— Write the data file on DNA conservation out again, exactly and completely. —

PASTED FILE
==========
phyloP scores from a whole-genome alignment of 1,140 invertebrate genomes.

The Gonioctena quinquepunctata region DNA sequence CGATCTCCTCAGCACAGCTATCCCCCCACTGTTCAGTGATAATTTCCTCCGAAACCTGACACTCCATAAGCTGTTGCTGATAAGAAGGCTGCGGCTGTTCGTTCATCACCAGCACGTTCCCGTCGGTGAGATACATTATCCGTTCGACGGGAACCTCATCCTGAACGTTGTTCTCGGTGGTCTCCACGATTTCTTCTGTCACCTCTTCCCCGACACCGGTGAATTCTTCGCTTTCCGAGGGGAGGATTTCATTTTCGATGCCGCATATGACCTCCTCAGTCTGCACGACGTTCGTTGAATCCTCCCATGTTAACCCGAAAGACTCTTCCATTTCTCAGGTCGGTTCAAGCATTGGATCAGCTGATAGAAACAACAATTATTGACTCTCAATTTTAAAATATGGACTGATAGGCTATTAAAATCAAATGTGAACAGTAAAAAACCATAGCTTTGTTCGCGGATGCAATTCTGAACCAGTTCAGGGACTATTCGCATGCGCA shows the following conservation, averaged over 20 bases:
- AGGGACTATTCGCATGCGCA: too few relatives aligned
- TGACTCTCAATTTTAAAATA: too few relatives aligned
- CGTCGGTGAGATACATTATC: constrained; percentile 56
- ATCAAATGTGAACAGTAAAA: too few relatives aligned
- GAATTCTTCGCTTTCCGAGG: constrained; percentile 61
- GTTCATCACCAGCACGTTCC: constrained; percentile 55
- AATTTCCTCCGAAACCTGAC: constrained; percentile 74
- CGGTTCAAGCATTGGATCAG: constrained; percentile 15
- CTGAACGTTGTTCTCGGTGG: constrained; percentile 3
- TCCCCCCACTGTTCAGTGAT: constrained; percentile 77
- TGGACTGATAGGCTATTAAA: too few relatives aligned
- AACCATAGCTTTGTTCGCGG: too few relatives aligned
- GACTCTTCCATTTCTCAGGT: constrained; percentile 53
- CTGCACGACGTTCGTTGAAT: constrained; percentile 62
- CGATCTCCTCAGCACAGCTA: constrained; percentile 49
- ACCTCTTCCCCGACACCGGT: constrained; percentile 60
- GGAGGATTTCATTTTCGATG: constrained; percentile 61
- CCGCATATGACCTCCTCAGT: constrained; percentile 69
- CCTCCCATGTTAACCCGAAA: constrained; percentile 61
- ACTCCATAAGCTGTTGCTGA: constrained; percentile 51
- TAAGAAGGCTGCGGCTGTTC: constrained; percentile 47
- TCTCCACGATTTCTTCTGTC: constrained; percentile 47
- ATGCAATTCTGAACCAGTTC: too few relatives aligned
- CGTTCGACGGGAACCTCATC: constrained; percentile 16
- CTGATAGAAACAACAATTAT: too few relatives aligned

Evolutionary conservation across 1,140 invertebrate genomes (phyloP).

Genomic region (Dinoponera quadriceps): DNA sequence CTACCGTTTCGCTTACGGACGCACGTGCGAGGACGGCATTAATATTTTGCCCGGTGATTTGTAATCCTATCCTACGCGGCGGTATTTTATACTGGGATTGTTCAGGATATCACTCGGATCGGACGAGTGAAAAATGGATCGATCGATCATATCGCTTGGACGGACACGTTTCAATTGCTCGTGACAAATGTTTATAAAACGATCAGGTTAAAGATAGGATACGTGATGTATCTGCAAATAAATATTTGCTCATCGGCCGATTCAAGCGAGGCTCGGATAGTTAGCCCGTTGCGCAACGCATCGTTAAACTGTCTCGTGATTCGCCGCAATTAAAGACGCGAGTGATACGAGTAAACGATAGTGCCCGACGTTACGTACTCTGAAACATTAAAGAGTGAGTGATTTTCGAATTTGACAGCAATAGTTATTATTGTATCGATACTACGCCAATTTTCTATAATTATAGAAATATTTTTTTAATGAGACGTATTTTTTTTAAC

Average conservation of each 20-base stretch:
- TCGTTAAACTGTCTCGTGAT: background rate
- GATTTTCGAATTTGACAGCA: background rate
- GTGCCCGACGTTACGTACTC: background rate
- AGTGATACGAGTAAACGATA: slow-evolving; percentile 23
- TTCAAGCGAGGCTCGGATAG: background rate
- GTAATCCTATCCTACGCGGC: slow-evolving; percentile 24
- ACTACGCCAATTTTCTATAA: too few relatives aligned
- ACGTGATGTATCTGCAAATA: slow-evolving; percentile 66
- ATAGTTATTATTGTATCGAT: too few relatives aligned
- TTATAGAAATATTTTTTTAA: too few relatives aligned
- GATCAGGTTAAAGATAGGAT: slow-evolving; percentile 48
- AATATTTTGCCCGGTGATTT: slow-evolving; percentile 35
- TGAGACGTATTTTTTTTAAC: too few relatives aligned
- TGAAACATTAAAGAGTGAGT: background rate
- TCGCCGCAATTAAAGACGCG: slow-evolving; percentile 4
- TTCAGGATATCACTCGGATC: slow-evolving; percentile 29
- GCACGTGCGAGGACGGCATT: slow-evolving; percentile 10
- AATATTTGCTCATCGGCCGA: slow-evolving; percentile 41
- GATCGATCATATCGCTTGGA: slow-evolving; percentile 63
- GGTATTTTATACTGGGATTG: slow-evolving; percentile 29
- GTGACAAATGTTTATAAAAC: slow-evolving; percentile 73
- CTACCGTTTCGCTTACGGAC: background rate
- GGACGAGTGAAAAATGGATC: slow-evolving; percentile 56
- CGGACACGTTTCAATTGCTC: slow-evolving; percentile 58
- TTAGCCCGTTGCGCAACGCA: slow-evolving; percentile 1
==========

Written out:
phyloP scores from a whole-genome alignment of 1,140 invertebrate genomes.

The Gonioctena quinquepunctata region DNA sequence CGATCTCCTCAGCACAGCTATCCCCCCACTGTTCAGTGATAATTTCCTCCGAAACCTGACACTCCATAAGCTGTTGCTGATAAGAAGGCTGCGGCTGTTCGTTCATCACCAGCACGTTCCCGTCGGTGAGATACATTATCCGTTCGACGGGAACCTCATCCTGAACGTTGTTCTCGGTGGTCTCCACGATTTCTTCTGTCACCTCTTCCCCGACACCGGTGAATTCTTCGCTTTCCGAGGGGAGGATTTCATTTTCGATGCCGCATATGACCTCCTCAGTCTGCACGACGTTCGTTGAATCCTCCCATGTTAACCCGAAAGACTCTTCCATTTCTCAGGTCGGTTCAAGCATTGGATCAGCTGATAGAAACAACAATTATTGACTCTCAATTTTAAAATATGGACTGATAGGCTATTAAAATCAAATGTGAACAGTAAAAAACCATAGCTTTGTTCGCGGATGCAATTCTGAACCAGTTCAGGGACTATTCGCATGCGCA shows the following conservation, averaged over 20 bases:
- AGGGACTATTCGCATGCGCA: too few relatives aligned
- TGACTCTCAATTTTAAAATA: too few relatives aligned
- CGTCGGTGAGATACATTATC: constrained; percentile 56
- ATCAAATGTGAACAGTAAAA: too few relatives aligned
- GAATTCTTCGCTTTCCGAGG: constrained; percentile 61
- GTTCATCACCAGCACGTTCC: constrained; percentile 55
- AATTTCCTCCGAAACCTGAC: constrained; percentile 74
- CGGTTCAAGCATTGGATCAG: constrained; percentile 15
- CTGAACGTTGTTCTCGGTGG: constrained; percentile 3
- TCCCCCCACTGTTCAGTGAT: constrained; percentile 77
- TGGACTGATAGGCTATTAAA: too few relatives aligned
- AACCATAGCTTTGTTCGCGG: too few relatives aligned
- GACTCTTCCATTTCTCAGGT: constrained; percentile 53
- CTGCACGACGTTCGTTGAAT: constrained; percentile 62
- CGATCTCCTCAGCACAGCTA: constrained; percentile 49
- ACCTCTTCCCCGACACCGGT: constrained; percentile 60
- GGAGGATTTCATTTTCGATG: constrained; percentile 61
- CCGCATATGACCTCCTCAGT: constrained; percentile 69
- CCTCCCATGTTAACCCGAAA: constrained; percentile 61
- ACTCCATAAGCTGTTGCTGA: constrained; percentile 51
- TAAGAAGGCTGCGGCTGTTC: constrained; percentile 47
- TCTCCACGATTTCTTCTGTC: constrained; percentile 47
- ATGCAATTCTGAACCAGTTC: too few relatives aligned
- CGTTCGACGGGAACCTCATC: constrained; percentile 16
- CTGATAGAAACAACAATTAT: too few relatives aligned

Evolutionary conservation across 1,140 invertebrate genomes (phyloP).

Genomic region (Dinoponera quadriceps): DNA sequence CTACCGTTTCGCTTACGGACGCACGTGCGAGGACGGCATTAATATTTTGCCCGGTGATTTGTAATCCTATCCTACGCGGCGGTATTTTATACTGGGATTGTTCAGGATATCACTCGGATCGGACGAGTGAAAAATGGATCGATCGATCATATCGCTTGGACGGACACGTTTCAATTGCTCGTGACAAATGTTTATAAAACGATCAGGTTAAAGATAGGATACGTGATGTATCTGCAAATAAATATTTGCTCATCGGCCGATTCAAGCGAGGCTCGGATAGTTAGCCCGTTGCGCAACGCATCGTTAAACTGTCTCGTGATTCGCCGCAATTAAAGACGCGAGTGATACGAGTAAACGATAGTGCCCGACGTTACGTACTCTGAAACATTAAAGAGTGAGTGATTTTCGAATTTGACAGCAATAGTTATTATTGTATCGATACTACGCCAATTTTCTATAATTATAGAAATATTTTTTTAATGAGACGTATTTTTTTTAAC

Average conservation of each 20-base stretch:
- TCGTTAAACTGTCTCGTGAT: background rate
- GATTTTCGAATTTGACAGCA: background rate
- GTGCCCGACGTTACGTACTC: background rate
- AGTGATACGAGTAAACGATA: slow-evolving; percentile 23
- TTCAAGCGAGGCTCGGATAG: background rate
- GTAATCCTATCCTACGCGGC: slow-evolving; percentile 24
- ACTACGCCAATTTTCTATAA: too few relatives aligned
- ACGTGATGTATCTGCAAATA: slow-evolving; percentile 66
- ATAGTTATTATTGTATCGAT: too few relatives aligned
- TTATAGAAATATTTTTTTAA: too few relatives aligned
- GATCAGGTTAAAGATAGGAT: slow-evolving; percentile 48
- AATATTTTGCCCGGTGATTT: slow-evolving; percentile 35
- TGAGACGTATTTTTTTTAAC: too few relatives aligned
- TGAAACATTAAAGAGTGAGT: background rate
- TCGCCGCAATTAAAGACGCG: slow-evolving; percentile 4
- TTCAGGATATCACTCGGATC: slow-evolving; percentile 29
- GCACGTGCGAGGACGGCATT: slow-evolving; percentile 10
- AATATTTGCTCATCGGCCGA: slow-evolving; percentile 41
- GATCGATCATATCGCTTGGA: slow-evolving; percentile 63
- GGTATTTTATACTGGGATTG: slow-evolving; percentile 29
- GTGACAAATGTTTATAAAAC: slow-evolving; percentile 73
- CTACCGTTTCGCTTACGGAC: background rate
- GGACGAGTGAAAAATGGATC: slow-evolving; percentile 56
- CGGACACGTTTCAATTGCTC: slow-evolving; percentile 58
- TTAGCCCGTTGCGCAACGCA: slow-evolving; percentile 1